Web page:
By following the proof of Theorem 16 and referring to Definition 7, it can be concluded that the controlled complex network (1) with an asymmetric irreducible coupling matrix and with controller (5) is globally exponentially stable on the origin point in mean square, which implies that complex network (1) with asymmetric irreducible coupling matrix has been globally exponentially stabilized by using a single controller. The proof of Theorem 17 is completed.

*Case 3 ( is an -reducible coupling matrix). *If the coupling matrix is an -reducible matrix, it means that the corresponding coupling network is weakly connected. Therefore, it is not able to control complex network (1) to the origin point in mean square by using only one controller. It is important for us to design the minimum number of controllers to pinning control network (1).

From Definition 10, a complex network with -reducible coupling matrix can be disconnected. For example, let , for , and let for . Then we can make the corresponding network with such coupling matrix disconnect with two components. Therefore, any network can be represented by an -reducible matrix, which implies that the result in this section is quite general.

By referring to [16], the irreducible matrices ,, and for , the complex network error with -reducible coupling matrix, can be decomposed into the following error subnetworks, which can be denoted by for . Similarly to equality (6), it can be noted that the set contains all the row indexes relative to the states error of th subnetwork for :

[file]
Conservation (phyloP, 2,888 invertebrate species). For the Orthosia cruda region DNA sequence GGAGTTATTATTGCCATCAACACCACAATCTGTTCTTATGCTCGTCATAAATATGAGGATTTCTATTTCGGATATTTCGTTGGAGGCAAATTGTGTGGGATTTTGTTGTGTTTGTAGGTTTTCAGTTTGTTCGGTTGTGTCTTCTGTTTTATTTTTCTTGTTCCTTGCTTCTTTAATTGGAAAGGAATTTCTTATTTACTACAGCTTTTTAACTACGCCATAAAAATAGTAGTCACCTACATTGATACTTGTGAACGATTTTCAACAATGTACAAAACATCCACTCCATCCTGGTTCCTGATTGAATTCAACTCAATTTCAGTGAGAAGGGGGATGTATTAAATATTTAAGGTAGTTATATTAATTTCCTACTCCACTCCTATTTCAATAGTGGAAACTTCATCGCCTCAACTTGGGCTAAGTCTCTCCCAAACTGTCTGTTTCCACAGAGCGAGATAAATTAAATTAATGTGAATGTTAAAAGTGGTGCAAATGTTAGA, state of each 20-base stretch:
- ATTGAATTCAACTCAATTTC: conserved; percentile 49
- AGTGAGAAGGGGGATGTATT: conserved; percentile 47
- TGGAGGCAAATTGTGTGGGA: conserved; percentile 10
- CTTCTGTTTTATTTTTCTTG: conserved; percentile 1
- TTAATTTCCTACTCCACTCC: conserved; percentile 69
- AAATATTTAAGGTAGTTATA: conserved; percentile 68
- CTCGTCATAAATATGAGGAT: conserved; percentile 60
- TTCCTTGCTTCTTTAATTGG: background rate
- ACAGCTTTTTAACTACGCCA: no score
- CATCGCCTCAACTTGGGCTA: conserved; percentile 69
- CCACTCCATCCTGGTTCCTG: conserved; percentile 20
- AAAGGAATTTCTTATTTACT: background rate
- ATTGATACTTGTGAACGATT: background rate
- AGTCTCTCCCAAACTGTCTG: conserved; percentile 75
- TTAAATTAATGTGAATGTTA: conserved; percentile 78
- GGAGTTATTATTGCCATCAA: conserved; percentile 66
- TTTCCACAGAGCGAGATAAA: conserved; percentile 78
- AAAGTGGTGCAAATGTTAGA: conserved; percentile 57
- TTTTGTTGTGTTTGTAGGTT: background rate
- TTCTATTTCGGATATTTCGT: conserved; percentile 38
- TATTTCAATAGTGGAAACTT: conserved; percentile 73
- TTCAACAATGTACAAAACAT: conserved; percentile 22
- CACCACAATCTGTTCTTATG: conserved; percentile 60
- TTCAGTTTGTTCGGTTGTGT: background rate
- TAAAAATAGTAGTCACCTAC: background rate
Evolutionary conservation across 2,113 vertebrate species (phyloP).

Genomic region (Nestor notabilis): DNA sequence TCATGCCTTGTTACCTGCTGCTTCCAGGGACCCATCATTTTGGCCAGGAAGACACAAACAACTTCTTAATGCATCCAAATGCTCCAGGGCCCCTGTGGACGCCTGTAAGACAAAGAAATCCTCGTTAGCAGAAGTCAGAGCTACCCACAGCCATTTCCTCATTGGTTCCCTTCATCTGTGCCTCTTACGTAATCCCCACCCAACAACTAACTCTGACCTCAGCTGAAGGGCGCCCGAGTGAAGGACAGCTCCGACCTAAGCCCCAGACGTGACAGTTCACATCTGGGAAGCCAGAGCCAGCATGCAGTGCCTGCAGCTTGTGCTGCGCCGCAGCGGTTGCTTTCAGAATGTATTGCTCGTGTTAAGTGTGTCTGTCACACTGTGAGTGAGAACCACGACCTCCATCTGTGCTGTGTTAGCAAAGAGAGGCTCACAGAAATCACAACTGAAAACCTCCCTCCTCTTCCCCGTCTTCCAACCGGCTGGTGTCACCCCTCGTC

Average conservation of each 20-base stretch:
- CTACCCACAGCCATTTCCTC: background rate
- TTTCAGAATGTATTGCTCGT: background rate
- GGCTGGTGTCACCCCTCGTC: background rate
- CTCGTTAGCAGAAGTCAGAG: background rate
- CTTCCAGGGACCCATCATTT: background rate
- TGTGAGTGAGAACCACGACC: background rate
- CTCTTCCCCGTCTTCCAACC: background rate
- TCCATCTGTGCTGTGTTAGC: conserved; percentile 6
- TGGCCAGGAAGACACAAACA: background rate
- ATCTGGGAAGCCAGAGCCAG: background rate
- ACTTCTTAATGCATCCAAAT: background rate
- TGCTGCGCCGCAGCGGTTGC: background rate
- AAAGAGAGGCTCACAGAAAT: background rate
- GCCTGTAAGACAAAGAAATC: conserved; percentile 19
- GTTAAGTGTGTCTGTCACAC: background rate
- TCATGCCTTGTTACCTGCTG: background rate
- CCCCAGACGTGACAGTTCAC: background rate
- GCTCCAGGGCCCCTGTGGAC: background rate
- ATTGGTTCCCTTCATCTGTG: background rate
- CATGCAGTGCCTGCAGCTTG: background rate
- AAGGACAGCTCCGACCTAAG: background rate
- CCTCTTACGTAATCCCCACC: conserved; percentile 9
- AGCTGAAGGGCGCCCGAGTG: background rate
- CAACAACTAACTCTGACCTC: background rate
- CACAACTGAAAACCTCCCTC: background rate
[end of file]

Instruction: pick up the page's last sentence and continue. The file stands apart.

From [16], we can conclude that the error subnetwork for is independent from the rest of the error subnetworks. And the error sub-network for is influenced by the error subnetwork for . Therefore not less than controllers is needed for the pinning synchronization of the self-governed error subnetworks for , which implies that at least controllers are required to stabilize complex network (1) with -reducible coupling matrix.

controllers are designed to exponentially stabilize complex network (1) with -reducible coupling matrix. The first node of each error subnetwork for is chosen to be controlled, and the controllers are designed as follows:

Then, we can obtain the error networks by using the controllers (33) to control complex network (1), which can be described by (31) and the following:

Let matrix for and for matrix such that the elements are defined as follows:
where .

Then, the error subnetworks (36) can be rewritten as

Let matrices be such that
for . denotes the normalized left eigenvector of matrix with respect to Eigen value zero, and for .

Every subnetwork can be seen as a network with symmetric irreducible coupling matrix or asymmetric irreducible coupling matrix ; therefore, we can use the same way of Case 1 or Case 2. Similarly to Theorem 16 and Theorem 17, we can obtain the following.

Theorem 18. *Suppose that Assumptions 2–5 hold. If there exist positive scalars , , , and a small positive constants a diagonal positive-definite matrix such that the following LMIs hold
**